It's that time again . . . so here's a selection of blockchain-inspired technology providers which may be making a splash in 2017, and also a couple of people doing some nice work with big data and machine learning in finance.
Clearmatics, known for its radical "clearing machines" approach to OTC markets, expects a big year for its Utility Settlement Coin project.
So far Settlement Coin has operated in semi-stealth; an occasional press release filters out, announcing more banks taking part. The project started in 2015 with UBS and Clearmatics, then, in August 2016, BNY Mellon, Deutsche Bank, ICAP and Santander joined.
It's an important project because the goal is to put central bank money on a blockchain. In an ideal world, this could mean extending the core central bank RTGS system with a token backed by central bank assets. It would reduce the need for banks to maintain expensive collateral to meet short-term liquidity needs in real-world currencies.
A release stated: "The utility settlement coin, based on a solution developed by Clearmatics Technologies, aims to let financial institutions pay for securities, such as bonds and equities, without waiting for traditional money transfers to be completed. Instead they would use digital coins that are directly convertible into cash at central banks, cutting the time and cost of post-trade settlement and clearing."
It's a controversial proposal, which sets under a magnifying glass what blockchain actually is. Since 2008, the need for high quality collateral backing the financial system has been largely reliant on government issued bonds, and as such central banks have intensified the capital costs of the clearing system.
Critics question how a blockchain-based parallel clearing system, backed by nothing but computer code can claim to solve a problem which is really about scarcity of safe assets backing trade.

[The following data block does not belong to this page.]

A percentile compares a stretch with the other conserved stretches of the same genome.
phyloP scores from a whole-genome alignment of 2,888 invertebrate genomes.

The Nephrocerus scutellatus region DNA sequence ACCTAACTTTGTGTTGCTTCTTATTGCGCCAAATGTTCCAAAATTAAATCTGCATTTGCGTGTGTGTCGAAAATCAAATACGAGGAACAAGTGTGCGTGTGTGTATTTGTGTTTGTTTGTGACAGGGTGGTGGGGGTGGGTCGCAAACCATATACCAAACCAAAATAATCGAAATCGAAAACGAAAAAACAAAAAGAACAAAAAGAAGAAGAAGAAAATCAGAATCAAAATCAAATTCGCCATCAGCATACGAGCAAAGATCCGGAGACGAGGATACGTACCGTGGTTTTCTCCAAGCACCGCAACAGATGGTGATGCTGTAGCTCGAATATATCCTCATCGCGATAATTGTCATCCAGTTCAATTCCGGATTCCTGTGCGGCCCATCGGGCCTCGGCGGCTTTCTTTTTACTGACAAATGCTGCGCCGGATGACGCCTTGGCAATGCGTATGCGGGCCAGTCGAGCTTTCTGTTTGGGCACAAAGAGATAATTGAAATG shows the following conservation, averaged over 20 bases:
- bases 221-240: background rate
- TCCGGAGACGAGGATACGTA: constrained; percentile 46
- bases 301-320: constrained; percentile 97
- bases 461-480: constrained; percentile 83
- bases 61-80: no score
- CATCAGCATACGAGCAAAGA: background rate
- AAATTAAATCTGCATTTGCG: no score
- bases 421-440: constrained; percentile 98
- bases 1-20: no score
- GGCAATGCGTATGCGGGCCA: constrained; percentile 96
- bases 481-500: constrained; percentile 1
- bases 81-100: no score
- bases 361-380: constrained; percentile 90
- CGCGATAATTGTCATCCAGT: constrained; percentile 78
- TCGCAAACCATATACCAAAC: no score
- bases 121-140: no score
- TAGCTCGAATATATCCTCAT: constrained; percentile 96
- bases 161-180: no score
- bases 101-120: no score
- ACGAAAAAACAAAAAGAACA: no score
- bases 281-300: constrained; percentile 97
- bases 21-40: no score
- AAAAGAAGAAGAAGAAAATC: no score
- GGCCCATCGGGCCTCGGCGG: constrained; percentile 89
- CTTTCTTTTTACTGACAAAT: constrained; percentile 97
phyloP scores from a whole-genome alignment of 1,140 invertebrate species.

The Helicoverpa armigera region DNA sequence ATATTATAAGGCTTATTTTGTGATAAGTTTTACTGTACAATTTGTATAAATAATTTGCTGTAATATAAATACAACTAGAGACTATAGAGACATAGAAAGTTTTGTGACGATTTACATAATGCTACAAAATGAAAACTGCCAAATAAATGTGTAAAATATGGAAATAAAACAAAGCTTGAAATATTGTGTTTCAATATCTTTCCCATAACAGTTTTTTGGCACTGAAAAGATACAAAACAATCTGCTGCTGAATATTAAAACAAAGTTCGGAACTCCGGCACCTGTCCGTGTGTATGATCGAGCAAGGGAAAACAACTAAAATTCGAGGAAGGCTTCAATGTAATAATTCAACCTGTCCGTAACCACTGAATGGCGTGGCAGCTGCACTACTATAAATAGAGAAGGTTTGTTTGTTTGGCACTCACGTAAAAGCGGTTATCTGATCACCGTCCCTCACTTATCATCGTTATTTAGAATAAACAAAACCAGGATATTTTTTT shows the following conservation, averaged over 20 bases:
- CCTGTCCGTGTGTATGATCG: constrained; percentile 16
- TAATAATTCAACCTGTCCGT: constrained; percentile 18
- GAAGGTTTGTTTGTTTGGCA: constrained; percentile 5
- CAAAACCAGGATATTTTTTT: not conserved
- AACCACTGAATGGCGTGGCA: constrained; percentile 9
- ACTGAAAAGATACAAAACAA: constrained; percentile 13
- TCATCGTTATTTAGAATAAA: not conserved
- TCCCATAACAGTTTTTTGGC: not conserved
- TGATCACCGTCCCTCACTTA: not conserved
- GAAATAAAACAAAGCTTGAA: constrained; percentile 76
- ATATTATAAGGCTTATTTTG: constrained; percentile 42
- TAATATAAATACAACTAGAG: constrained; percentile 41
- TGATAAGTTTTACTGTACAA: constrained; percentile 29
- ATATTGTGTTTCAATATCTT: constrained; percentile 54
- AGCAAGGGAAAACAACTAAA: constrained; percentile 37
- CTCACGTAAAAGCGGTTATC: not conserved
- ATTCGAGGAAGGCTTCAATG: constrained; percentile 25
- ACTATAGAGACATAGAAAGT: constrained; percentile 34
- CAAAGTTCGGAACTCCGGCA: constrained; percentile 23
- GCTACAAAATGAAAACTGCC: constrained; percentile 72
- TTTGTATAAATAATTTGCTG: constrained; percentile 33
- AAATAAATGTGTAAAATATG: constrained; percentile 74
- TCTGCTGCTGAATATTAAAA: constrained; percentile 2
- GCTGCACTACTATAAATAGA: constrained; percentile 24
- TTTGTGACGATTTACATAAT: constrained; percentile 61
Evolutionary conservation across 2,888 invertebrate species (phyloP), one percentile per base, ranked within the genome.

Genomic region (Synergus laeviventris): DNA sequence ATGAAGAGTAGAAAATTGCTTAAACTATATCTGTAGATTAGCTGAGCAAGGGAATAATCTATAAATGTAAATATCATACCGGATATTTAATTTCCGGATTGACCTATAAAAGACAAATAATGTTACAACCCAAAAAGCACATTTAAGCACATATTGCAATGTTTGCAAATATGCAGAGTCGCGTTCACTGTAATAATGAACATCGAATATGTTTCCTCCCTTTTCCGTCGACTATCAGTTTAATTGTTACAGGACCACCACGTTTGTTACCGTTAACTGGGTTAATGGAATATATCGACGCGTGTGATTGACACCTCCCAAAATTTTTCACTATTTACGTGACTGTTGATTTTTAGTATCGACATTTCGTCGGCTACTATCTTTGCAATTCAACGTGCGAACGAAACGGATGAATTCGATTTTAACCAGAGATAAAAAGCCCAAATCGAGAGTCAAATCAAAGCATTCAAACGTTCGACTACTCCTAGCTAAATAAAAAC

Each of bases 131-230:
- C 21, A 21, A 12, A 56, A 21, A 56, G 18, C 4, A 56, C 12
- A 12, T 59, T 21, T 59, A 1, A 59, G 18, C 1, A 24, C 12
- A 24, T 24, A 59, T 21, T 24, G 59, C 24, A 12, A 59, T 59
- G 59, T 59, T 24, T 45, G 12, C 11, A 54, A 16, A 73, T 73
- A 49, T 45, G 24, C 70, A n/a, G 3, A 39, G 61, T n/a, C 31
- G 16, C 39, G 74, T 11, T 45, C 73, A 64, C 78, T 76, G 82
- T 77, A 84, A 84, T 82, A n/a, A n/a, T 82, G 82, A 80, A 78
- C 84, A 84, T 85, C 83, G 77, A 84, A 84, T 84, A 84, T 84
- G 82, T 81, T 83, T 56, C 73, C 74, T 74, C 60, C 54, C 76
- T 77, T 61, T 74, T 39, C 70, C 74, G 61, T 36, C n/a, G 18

Until more is revealed, this is essentially attacking a straw man. But we have been reliably informed to expect something big early in 2017.
Back in 2014 the team behind Tezos wisely predicted that governance would become something of a problem area for decentralised systems like Bitcoin and Ethereum.
The 2014 white paper describes a self-amending blockchain; in other words a protocol offering a voting procedure for stakeholders to approve amendments to the protocol, including changes to the voting procedure itself.
Tezos founder Arthur Breitman likes to reference Nomic, the game invented by philosopher Peter Suber which includes mechanisms for players to change the rules, usually beginning through a system of democratic voting.
A crowdsale for Tezos tokens will take place in March and a proper network release is planned about a month later.
The team behind blockchain engine Tendermint were busy at DevCon2 in Shanghai announcing Cosmos, which they describe as a network of many independent blockchains called "zones".
Also offering governance capabilities, Tendermint CEO Jae Kwon said the first zone on Cosmos is called the Cosmos Hub, "a multi-asset proof-of-stake cryptocurrency with a simple governance mechanism which enables the network to adapt and upgrade".
The hub and zones of the Cosmos network communicate with each other via an inter-blockchain communication (IBC) protocol, a kind of virtual UDP or TCP for blockchains, he said.
Tokens can be transferred from one zone to another securely and quickly without the need for exchange liquidity between zones. Instead, all inter-zone token transfers go through the Cosmos Hub, which keeps track of the total amount of tokens held by each zone. The hub isolates each zone from the failure of other zones.
Tendermint CTO Ethan Buchman said Cosmos allows interoperability of tokenised blockchains and also upgrades without having to do a hard fork.
innogy / Genesis of Things
The "Genesis of Things" project combines 3D printing, blockchain and IoT in a virtuous, futuristic flow that re-imagines manufacturing processes. The goal is a trusted, encrypted and open platform for the entire 3D printing supply chain.
Each printed product has its own identity and digital product memory and the pertaining intellectual property stays protected on a blockchain, but with capability to scale globally. The innogy Innovation Hub works with platforms like Ethereum and startups like riddle&code, and BigChainDB.
Dr Carsten Stöcker, of Machine Economy Lighthouse innogy SE said next year is all about inflation of new use cases and startups getting involved in "cross-industry collaboration and the quest for consortia or special purpose blockchains".
Parity Technologies (formerly Ethcore) begins production of its Polkadot project next year, to allow diverse kinds of blockchains to interoperate within the same consensus network.